We will provide a step-by-step guide on how to effectively use the power of the Decision Requirements Graph when modeling preconditions of ad-hoc tasks. When following these steps for conditions used to state when a task may be performed (precondition) and when it must be performed (required), it will be much easier to understand and maintain thse ad-hoc tasks.

1. Entities and attributes for tasks

Create an entity for each ad-hoc Task, with the attribute <TaskName>.MayBePerformed and if applicable <TaskName>.MustBePerformed.
Of course it is also possible to create a single combination-entity with a may-be-performed-attribute and a must-be-performed-attribute for all tasks, this is subject to the Business Engineer's taste or agreed architectural (project) guidelines. In this document we use an entity for each task.

2. Preconditions on tasks

Create a precondition (and possible conditional requirement) that uses the attributes mentioned before. The structure will always be the same: the precondition will be <TaskName>.MayBePerformed.
In the example below we have two ad-hoc tasks, ApproveTravelRequest and AskAdditionalInformation. We now focus on the precondition ApproveTravelRequest may be performed.

3. Logic for attribute

Use any logic element to infer when the task may and/or must be performed. Below a decision table is sketched that states when the task ApproveTravelRequest may be performed.
Note that the column on the right might be considered redundant, since the attribute also has a default value False.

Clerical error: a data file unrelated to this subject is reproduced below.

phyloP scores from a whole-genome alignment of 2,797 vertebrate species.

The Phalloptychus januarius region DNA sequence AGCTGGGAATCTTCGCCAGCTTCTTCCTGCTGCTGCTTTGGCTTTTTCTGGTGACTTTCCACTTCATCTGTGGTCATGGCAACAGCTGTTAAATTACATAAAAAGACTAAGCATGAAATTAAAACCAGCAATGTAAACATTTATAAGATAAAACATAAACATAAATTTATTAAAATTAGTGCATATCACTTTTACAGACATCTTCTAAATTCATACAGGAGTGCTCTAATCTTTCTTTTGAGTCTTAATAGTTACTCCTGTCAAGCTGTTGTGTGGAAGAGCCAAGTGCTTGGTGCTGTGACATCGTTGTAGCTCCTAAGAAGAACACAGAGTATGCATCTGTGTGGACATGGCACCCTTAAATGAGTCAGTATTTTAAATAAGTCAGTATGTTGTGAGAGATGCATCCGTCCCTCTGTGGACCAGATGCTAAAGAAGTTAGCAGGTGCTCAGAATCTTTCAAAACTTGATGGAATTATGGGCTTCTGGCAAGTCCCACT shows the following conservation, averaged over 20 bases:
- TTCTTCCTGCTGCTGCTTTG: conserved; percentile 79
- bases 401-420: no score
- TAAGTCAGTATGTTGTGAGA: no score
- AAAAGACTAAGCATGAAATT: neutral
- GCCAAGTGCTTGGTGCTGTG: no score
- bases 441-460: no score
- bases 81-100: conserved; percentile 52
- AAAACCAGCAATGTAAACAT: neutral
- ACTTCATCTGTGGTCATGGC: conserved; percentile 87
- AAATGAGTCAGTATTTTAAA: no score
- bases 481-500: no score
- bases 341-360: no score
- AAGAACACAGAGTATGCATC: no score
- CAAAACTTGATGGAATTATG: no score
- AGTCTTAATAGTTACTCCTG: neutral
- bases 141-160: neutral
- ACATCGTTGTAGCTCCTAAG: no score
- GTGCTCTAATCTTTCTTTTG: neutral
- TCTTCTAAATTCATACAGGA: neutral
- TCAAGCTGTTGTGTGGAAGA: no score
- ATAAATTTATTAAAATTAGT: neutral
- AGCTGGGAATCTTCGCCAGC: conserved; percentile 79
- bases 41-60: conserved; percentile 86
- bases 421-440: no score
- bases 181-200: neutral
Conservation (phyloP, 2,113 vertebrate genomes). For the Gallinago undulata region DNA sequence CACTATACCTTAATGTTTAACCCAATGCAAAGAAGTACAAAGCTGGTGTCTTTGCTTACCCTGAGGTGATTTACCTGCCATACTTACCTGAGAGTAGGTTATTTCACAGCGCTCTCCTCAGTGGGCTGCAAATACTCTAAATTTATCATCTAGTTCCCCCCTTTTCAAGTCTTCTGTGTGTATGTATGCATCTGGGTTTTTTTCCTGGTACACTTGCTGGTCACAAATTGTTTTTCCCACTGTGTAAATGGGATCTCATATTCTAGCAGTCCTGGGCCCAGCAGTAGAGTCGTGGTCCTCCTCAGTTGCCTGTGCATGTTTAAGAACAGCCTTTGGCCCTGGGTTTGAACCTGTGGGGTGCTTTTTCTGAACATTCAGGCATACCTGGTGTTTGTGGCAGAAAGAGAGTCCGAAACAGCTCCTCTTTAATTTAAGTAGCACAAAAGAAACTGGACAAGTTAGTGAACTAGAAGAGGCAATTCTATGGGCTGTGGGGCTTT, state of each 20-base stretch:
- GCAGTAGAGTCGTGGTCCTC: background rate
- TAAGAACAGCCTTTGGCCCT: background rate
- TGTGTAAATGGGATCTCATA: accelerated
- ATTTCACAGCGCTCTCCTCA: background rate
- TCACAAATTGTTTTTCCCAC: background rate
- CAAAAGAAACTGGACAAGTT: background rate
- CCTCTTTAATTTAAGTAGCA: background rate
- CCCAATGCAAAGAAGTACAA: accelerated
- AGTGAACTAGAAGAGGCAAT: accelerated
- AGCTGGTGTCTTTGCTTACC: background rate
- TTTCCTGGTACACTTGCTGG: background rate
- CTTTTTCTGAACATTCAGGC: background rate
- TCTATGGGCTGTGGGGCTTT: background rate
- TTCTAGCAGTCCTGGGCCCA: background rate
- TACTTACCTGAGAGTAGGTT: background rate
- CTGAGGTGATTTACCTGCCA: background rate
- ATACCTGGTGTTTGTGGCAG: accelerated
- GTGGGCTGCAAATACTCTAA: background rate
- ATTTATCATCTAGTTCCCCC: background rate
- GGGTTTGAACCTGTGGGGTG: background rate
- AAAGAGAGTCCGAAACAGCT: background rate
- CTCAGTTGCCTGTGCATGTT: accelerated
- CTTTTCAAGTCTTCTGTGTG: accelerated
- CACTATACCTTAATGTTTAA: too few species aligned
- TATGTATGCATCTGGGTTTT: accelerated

4. Inspect with Decision Requirements Graph

Use the Decision Requirements Graph to inspect the logic underneath the derived attribute. This Decision Requirements Graph can be generated from the logic element or from the attribute itself, in both cases by clicking the scale icon .
Currently, the Decision Requirements Graph cannot be generated from the precondition of the task directly, as the precondition is an expression and not necessarily a decision (derived attribute).


  1. When following the strategy as explained in this article, different projects will contain a uniform and recognizable structure.
  2. Maintenance on projects becomes easier, since it is always clear where to start inspecting existing preconditions.
  3. Complexity is not scattered over decisions, processes, tasks and flow but it is concentrated in the area where it belongs, namely logic.
  4. Using this strategy does not interfere with the approach of flow, if applicable.


  1. Tasks are modeled in a process module, but the majority of logic elements that infer when these tasks may and/or must be performed are probably modeled in interaction modules. This means that entity and attribute duplication and data mappings are necessary.
  2. When a task has a very simple precondition, the strategy described here is quite excessive.
  3. Whenever a task is used more than once, with different preconditions, extra attributes have to be declared. This could result in a lot of extra entities and attributes. 
  4. Since Blueriq currently cannot generate a Decision Requirements Graph directly from the precondition, an extra layer of (non-functional) entities and attributes is required to enjoy the benefits of the Decision Requirements Graph